She continues: "And how Matt integrated Mojang really helped set the stage for how Xbox acquired and integrated all of the additional studios. Before, Microsoft acquired companies in a specific way. And this not only set the foundation for additional game studios, but when you look at LinkedIn and GitHub, they also have this minimally integrated approach. That really was something that Mojang set the foundation for."

Mojang still retains some of the indie credentials despite being part of Microsoft

Mojang still retains some of the indie credentials despite being part of Microsoft

Limited integration -- or "unplugged studios" -- is the strategy of allowing developers to effectively stay as they are, only with the financial firepower and support of the larger business. This idea proved attractive to many of the new acquisitions.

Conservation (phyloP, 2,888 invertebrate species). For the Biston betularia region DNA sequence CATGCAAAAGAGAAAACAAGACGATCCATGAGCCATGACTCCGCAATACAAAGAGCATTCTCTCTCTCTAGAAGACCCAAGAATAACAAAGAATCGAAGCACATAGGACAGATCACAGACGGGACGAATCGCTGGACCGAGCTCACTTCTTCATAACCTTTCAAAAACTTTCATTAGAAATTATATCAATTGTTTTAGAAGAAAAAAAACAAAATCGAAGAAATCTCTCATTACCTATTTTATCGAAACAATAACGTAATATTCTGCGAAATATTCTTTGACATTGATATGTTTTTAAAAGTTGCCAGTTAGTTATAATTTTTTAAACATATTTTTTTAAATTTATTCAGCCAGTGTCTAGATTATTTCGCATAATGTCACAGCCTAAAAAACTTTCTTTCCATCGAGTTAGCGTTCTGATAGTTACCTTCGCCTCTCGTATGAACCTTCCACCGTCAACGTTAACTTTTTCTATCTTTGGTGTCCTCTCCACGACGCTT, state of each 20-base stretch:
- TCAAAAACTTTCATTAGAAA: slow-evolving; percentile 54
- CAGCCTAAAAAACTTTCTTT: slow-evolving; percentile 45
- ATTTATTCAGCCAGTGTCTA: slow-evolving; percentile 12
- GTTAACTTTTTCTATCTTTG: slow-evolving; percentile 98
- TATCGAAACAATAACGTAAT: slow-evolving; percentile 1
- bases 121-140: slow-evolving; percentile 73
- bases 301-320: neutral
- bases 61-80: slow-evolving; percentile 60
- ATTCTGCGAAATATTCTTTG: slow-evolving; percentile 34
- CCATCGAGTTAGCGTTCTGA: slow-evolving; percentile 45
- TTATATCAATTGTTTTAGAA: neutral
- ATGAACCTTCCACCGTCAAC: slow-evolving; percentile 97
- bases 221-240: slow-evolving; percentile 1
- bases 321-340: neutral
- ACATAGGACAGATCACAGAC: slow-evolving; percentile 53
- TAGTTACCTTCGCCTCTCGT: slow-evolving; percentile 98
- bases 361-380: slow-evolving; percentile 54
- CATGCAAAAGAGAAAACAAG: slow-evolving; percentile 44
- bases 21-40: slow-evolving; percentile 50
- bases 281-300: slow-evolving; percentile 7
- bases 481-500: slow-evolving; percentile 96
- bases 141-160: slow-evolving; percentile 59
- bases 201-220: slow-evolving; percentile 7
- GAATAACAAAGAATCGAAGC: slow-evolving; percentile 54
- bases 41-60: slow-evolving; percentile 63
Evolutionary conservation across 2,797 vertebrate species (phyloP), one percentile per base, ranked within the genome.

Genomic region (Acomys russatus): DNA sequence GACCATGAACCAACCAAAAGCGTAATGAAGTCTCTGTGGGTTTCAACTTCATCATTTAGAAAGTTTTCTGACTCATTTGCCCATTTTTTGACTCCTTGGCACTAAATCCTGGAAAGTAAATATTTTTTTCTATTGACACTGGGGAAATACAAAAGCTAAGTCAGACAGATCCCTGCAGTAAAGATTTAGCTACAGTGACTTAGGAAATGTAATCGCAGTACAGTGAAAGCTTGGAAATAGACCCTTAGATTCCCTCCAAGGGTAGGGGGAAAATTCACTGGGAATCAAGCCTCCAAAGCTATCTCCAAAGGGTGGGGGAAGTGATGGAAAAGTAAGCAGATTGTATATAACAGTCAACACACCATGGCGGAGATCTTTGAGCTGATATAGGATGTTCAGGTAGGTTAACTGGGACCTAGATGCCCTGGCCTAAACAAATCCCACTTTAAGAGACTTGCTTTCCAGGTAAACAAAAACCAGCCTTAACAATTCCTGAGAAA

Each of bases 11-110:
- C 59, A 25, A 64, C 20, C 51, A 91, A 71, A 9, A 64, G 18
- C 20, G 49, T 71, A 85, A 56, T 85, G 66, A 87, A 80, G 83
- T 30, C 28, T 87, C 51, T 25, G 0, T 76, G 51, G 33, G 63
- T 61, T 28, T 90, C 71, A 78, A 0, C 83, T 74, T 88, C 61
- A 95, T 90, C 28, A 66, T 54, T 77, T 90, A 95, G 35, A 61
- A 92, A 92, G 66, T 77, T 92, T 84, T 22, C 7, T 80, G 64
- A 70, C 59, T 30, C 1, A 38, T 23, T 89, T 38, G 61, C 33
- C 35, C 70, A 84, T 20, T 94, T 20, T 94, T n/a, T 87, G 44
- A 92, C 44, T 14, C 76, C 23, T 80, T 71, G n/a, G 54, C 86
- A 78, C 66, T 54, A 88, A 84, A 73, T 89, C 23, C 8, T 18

"Things have been almost exactly the same, just without the terror of going out of business all the time," says Double Fine boss Tim Schafer. "We've been doing this for 20 years, so it's not that terrifying. But you do think about where we're going to get the next six months of salaries from. That fills your mind a lot, and I am just getting used to my mind being free of that. Being able to apply it to games and creativity has been an adjustment, but a really great adjustment."

Obsidian head Feargus Urquhart says: "Around spring or summer last year, I had a number of employees who were super disappointed because they thought it was going to be more different [laughs]. Not from the standpoint of us not being supported, but because they felt we were becoming part of this 'big Microsoft'.